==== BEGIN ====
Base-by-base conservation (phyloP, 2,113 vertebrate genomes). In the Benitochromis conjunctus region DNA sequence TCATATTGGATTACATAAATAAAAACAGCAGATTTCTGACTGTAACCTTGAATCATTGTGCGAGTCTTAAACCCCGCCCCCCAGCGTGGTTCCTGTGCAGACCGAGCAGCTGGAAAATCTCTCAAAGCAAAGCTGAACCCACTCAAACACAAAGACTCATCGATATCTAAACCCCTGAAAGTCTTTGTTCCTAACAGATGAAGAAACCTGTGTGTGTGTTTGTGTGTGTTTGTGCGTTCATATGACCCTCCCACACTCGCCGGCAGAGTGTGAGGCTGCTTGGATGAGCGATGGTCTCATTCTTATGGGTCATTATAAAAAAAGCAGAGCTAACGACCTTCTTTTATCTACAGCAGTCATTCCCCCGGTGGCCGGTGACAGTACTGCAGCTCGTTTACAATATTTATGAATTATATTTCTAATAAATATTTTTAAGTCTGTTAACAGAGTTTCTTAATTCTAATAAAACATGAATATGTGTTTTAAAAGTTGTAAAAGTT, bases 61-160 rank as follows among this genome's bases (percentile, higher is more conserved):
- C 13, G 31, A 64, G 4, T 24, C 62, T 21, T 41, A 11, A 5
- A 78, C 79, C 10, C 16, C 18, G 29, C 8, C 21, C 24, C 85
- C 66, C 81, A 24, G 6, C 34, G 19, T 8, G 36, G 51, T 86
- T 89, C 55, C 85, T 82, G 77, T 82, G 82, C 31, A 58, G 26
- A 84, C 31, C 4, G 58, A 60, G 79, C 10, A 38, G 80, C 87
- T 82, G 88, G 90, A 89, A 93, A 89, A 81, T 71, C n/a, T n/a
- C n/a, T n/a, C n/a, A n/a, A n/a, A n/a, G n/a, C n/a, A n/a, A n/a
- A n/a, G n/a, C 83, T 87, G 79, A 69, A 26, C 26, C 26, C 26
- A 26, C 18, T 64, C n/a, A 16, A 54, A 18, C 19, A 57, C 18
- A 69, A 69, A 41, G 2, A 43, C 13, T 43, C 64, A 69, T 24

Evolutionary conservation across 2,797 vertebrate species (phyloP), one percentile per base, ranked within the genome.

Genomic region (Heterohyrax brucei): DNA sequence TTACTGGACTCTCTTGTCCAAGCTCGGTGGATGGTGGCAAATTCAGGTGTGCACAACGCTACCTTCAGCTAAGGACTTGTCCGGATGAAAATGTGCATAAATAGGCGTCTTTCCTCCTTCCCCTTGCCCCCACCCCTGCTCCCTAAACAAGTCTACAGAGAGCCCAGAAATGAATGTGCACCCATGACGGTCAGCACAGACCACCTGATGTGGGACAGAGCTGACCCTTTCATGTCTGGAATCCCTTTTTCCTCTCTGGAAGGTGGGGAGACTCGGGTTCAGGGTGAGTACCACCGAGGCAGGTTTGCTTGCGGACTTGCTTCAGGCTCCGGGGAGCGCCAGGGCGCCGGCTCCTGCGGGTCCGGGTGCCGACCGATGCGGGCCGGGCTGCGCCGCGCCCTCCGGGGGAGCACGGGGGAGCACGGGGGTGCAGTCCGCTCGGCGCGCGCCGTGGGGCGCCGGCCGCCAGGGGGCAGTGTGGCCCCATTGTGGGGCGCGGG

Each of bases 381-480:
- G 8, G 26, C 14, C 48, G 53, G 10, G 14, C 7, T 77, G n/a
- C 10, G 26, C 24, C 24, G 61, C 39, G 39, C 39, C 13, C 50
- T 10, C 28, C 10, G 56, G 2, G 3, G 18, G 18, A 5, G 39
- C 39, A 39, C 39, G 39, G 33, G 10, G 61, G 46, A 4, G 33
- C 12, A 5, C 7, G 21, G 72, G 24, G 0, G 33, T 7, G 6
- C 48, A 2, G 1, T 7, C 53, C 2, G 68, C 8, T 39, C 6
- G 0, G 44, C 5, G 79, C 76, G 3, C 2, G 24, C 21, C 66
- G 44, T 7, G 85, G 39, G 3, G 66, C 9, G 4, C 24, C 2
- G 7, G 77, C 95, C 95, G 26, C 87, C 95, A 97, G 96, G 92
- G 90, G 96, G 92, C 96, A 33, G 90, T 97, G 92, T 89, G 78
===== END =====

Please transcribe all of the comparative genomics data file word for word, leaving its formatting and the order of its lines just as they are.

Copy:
Base-by-base conservation (phyloP, 2,113 vertebrate genomes). In the Benitochromis conjunctus region DNA sequence TCATATTGGATTACATAAATAAAAACAGCAGATTTCTGACTGTAACCTTGAATCATTGTGCGAGTCTTAAACCCCGCCCCCCAGCGTGGTTCCTGTGCAGACCGAGCAGCTGGAAAATCTCTCAAAGCAAAGCTGAACCCACTCAAACACAAAGACTCATCGATATCTAAACCCCTGAAAGTCTTTGTTCCTAACAGATGAAGAAACCTGTGTGTGTGTTTGTGTGTGTTTGTGCGTTCATATGACCCTCCCACACTCGCCGGCAGAGTGTGAGGCTGCTTGGATGAGCGATGGTCTCATTCTTATGGGTCATTATAAAAAAAGCAGAGCTAACGACCTTCTTTTATCTACAGCAGTCATTCCCCCGGTGGCCGGTGACAGTACTGCAGCTCGTTTACAATATTTATGAATTATATTTCTAATAAATATTTTTAAGTCTGTTAACAGAGTTTCTTAATTCTAATAAAACATGAATATGTGTTTTAAAAGTTGTAAAAGTT, bases 61-160 rank as follows among this genome's bases (percentile, higher is more conserved):
- C 13, G 31, A 64, G 4, T 24, C 62, T 21, T 41, A 11, A 5
- A 78, C 79, C 10, C 16, C 18, G 29, C 8, C 21, C 24, C 85
- C 66, C 81, A 24, G 6, C 34, G 19, T 8, G 36, G 51, T 86
- T 89, C 55, C 85, T 82, G 77, T 82, G 82, C 31, A 58, G 26
- A 84, C 31, C 4, G 58, A 60, G 79, C 10, A 38, G 80, C 87
- T 82, G 88, G 90, A 89, A 93, A 89, A 81, T 71, C n/a, T n/a
- C n/a, T n/a, C n/a, A n/a, A n/a, A n/a, G n/a, C n/a, A n/a, A n/a
- A n/a, G n/a, C 83, T 87, G 79, A 69, A 26, C 26, C 26, C 26
- A 26, C 18, T 64, C n/a, A 16, A 54, A 18, C 19, A 57, C 18
- A 69, A 69, A 41, G 2, A 43, C 13, T 43, C 64, A 69, T 24

Evolutionary conservation across 2,797 vertebrate species (phyloP), one percentile per base, ranked within the genome.

Genomic region (Heterohyrax brucei): DNA sequence TTACTGGACTCTCTTGTCCAAGCTCGGTGGATGGTGGCAAATTCAGGTGTGCACAACGCTACCTTCAGCTAAGGACTTGTCCGGATGAAAATGTGCATAAATAGGCGTCTTTCCTCCTTCCCCTTGCCCCCACCCCTGCTCCCTAAACAAGTCTACAGAGAGCCCAGAAATGAATGTGCACCCATGACGGTCAGCACAGACCACCTGATGTGGGACAGAGCTGACCCTTTCATGTCTGGAATCCCTTTTTCCTCTCTGGAAGGTGGGGAGACTCGGGTTCAGGGTGAGTACCACCGAGGCAGGTTTGCTTGCGGACTTGCTTCAGGCTCCGGGGAGCGCCAGGGCGCCGGCTCCTGCGGGTCCGGGTGCCGACCGATGCGGGCCGGGCTGCGCCGCGCCCTCCGGGGGAGCACGGGGGAGCACGGGGGTGCAGTCCGCTCGGCGCGCGCCGTGGGGCGCCGGCCGCCAGGGGGCAGTGTGGCCCCATTGTGGGGCGCGGG

Each of bases 381-480:
- G 8, G 26, C 14, C 48, G 53, G 10, G 14, C 7, T 77, G n/a
- C 10, G 26, C 24, C 24, G 61, C 39, G 39, C 39, C 13, C 50
- T 10, C 28, C 10, G 56, G 2, G 3, G 18, G 18, A 5, G 39
- C 39, A 39, C 39, G 39, G 33, G 10, G 61, G 46, A 4, G 33
- C 12, A 5, C 7, G 21, G 72, G 24, G 0, G 33, T 7, G 6
- C 48, A 2, G 1, T 7, C 53, C 2, G 68, C 8, T 39, C 6
- G 0, G 44, C 5, G 79, C 76, G 3, C 2, G 24, C 21, C 66
- G 44, T 7, G 85, G 39, G 3, G 66, C 9, G 4, C 24, C 2
- G 7, G 77, C 95, C 95, G 26, C 87, C 95, A 97, G 96, G 92
- G 90, G 96, G 92, C 96, A 33, G 90, T 97, G 92, T 89, G 78